We found that students' level of perceived conflict between religion and evolution may be best described along a spectrum rather than a binary of “Conflict” or “No conflict.” Many students showed positive shifts in their perceived conflict between evolution and religion, but still maintained some level of conflict. Previously used binary scales for perceived conflict may not be the best means of measuring student perceptions of conflict between their religious viewpoints and evolution, and we may need more fine-grained scales to provide higher resolution of this conflict. A higher resolution of perceived conflict can potentially lead to the discovery of novel strategies for reducing students' conflict, perhaps even characterizing different strategies that are more effective for students with different levels of conflict.

We found that two of the ten students in this study did not reduce their level of perceived conflict with evolution after the course, but their interviews indicated that they were positively impacted by the instruction. Though these students did not necessarily change their level of perceived conflict, they indicated that they still appreciated certain aspects of the evolution instruction, including the instruction on the different views of the relationship between evolution and religion. For example, Fiona talked about how she appreciated when the instructor acknowledged the potential conflict between evolution and religion:

Fiona: Some conflict → Some conflict

I feel like when the instructor addressed it [the potential conflict between evolution and religion] in the beginning, it sets you up for what the discussion is going to be. The fact that she said, “I am aware that it is a conflict.” And then she backed it up by saying, “I'm not telling you [you are going to be forced to believe].” It didn't shut me out. I wasn't like, “Oh this is evolution. I don't want to hear about it.” She addresses that. She knows and she's not telling us what to believe. She's just making us aware.

We do not expect to be able to reduce the perceived conflict between evolution and religion for every student who comes into the evolution class. However, perhaps these particular students who did not show a reduced level of perceived conflict may have needed more exposure to ReCCEE practices, or more time to process it themselves, to change their perception of a conflict.

Limitations

These findings are limited to one course, one instructor, and a specific population of students. This instruction may not have the same effect in a different context. Future research should look at the impact of this instruction among other populations of students with different instructors. Further, we can only report the results of the six minutes of ReCCEE practices embedded within the evolution module; we do not know the relative influence of the evolution content instruction or the six-minute ReCCEE practices. Future research exploring the impact of each practice in isolation would be an important next step for disentangling which practices, or which combination of practices, are important for reducing students' perceived conflict. Future research should also explore direct comparisons between six minutes of ReCCEE practices and more extensive implementation of ReCCEE practices to examine if the more extensive instruction reduces students' perceived conflict to a greater extent, or if this six-minute ReCCEE instruction is sufficient to reduce most students' perceived conflict.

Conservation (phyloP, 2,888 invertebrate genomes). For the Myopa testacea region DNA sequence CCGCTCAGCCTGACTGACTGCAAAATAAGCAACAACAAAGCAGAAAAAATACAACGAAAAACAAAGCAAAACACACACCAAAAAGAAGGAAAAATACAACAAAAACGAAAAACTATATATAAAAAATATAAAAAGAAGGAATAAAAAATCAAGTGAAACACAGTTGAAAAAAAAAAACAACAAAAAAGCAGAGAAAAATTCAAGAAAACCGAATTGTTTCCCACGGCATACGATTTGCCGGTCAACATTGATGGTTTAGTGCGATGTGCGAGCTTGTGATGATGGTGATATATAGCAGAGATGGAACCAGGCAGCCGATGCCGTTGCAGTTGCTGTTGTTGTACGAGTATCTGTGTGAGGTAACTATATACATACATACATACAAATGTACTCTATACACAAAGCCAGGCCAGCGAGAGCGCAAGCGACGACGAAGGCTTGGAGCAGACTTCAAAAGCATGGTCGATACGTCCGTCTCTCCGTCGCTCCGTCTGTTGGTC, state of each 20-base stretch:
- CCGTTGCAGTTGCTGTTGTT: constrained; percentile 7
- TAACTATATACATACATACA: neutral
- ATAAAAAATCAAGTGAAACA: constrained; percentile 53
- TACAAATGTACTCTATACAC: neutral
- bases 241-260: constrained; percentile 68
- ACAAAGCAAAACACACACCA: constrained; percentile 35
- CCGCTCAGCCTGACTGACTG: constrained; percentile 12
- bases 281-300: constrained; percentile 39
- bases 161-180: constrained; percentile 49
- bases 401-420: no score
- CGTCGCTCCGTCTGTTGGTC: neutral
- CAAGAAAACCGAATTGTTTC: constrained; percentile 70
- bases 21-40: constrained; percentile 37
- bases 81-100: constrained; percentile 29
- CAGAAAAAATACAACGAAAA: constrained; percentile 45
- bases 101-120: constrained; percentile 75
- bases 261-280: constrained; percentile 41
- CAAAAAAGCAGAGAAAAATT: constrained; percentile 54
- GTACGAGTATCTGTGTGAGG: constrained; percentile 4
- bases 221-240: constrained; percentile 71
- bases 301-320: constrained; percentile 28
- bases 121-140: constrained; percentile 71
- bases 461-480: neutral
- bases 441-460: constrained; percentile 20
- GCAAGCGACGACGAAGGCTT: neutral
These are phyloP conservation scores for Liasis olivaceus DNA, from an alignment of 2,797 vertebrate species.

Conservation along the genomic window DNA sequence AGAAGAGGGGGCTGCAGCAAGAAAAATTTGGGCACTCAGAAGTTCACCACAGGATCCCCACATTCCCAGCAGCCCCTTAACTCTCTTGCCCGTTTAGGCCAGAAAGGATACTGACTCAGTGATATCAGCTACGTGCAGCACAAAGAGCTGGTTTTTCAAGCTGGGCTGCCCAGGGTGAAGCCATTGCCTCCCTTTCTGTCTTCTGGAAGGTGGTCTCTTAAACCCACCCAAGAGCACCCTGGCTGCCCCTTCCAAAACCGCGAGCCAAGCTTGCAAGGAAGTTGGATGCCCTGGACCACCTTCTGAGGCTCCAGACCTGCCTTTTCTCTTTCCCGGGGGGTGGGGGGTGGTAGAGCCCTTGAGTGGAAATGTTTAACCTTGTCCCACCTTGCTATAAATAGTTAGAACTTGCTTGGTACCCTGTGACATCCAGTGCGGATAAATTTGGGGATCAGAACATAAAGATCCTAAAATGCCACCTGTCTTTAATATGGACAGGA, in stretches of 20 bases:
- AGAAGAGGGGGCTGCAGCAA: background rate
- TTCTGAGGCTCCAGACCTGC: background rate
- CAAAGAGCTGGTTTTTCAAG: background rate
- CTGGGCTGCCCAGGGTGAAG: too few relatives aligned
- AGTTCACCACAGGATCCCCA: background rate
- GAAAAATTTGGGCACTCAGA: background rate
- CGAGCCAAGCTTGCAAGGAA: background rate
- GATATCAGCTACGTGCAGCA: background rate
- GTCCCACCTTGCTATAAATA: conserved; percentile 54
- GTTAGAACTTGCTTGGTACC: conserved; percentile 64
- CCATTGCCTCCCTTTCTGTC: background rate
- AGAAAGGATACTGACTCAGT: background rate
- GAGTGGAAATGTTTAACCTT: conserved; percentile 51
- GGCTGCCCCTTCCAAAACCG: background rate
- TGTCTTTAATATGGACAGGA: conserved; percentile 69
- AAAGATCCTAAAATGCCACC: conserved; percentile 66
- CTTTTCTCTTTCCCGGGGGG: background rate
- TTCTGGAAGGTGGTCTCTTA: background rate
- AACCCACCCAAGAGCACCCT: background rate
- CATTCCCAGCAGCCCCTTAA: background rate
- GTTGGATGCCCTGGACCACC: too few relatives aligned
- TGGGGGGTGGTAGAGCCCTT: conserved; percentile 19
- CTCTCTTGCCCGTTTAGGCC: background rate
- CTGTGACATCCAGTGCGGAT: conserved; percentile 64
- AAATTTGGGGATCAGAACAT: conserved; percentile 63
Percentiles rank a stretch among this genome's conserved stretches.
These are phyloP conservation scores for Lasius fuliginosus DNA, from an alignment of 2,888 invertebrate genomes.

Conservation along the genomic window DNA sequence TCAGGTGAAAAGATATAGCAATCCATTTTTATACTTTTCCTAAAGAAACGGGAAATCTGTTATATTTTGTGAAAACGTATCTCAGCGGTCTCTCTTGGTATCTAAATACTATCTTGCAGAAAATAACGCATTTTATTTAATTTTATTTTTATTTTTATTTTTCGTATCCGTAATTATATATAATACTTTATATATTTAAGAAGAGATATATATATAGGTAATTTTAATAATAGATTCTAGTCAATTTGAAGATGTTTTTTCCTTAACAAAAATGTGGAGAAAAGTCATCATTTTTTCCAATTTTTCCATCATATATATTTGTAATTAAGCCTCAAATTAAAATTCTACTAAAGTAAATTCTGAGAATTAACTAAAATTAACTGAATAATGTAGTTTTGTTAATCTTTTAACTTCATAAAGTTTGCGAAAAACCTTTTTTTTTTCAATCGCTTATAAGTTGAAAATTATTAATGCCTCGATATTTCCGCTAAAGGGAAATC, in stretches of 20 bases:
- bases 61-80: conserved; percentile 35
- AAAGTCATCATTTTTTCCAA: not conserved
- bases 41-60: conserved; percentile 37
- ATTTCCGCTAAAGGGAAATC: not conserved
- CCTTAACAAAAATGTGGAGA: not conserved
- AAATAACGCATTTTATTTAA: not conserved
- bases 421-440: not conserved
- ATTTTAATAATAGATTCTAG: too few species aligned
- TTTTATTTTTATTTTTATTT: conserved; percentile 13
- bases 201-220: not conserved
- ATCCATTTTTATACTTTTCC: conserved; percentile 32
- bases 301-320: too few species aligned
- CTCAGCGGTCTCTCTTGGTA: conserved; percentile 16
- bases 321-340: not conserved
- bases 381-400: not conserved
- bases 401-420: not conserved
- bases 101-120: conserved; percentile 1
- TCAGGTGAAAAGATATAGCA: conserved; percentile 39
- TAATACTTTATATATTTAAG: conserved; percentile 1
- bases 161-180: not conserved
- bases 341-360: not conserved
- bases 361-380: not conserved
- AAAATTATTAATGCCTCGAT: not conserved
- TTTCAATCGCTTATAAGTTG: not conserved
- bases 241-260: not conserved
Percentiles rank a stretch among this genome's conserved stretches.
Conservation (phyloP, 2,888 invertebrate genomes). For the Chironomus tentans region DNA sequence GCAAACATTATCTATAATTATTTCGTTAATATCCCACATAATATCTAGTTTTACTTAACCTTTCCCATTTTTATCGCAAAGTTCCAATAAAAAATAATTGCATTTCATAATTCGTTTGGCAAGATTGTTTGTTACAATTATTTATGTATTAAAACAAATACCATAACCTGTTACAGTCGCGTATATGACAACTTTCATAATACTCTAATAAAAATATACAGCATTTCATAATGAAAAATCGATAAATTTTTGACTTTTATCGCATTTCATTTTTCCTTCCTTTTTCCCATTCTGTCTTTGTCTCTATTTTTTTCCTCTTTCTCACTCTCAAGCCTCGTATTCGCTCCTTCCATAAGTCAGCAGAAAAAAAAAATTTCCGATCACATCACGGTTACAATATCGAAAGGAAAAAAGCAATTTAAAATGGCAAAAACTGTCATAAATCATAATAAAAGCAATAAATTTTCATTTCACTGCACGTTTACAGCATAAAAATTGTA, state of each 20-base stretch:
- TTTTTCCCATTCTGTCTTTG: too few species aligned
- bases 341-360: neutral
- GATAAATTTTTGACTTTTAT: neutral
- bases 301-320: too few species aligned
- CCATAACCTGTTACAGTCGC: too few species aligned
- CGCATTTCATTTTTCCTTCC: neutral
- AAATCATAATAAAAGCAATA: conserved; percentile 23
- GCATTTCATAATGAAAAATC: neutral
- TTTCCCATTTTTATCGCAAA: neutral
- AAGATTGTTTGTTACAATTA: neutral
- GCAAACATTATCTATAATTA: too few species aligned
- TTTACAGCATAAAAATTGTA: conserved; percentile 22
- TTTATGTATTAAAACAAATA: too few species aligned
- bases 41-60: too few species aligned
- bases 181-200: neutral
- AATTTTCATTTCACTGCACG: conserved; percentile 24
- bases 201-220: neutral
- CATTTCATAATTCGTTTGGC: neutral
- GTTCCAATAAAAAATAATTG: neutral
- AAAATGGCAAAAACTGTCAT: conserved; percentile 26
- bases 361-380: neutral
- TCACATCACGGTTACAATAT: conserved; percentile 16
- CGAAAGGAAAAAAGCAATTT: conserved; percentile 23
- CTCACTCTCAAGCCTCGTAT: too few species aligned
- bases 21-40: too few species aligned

Conclusion

In this study, we found that six minutes of Religious Culturally Competent Evolution Education (ReCCEE) practices in combination with instruction on evolution content reduced students' perceived conflict between religion and evolution. Notably, we found that students reported eight distinct aspects of the evolution instruction as helpful in reducing their perceived conflict (Table 3). This exploratory study shows that a short implementation of ReCCEE practices in conjunction with content instruction on evolution may be able to help reduce students' perceived conflict. This research also begins to illuminate the specific aspects of instruction that students recognize are important for reducing perceived conflict between evolution and their religious beliefs.

Acknowledgments

We would like to acknowledge the Center for Evolution and Medicine at Arizona State University for its support during this project, and a National Science Foundation GRFP award (M.E.B.). Additionally, we would like to thank the Biology Education Research lab for their helpful comments and feedback on this manuscript.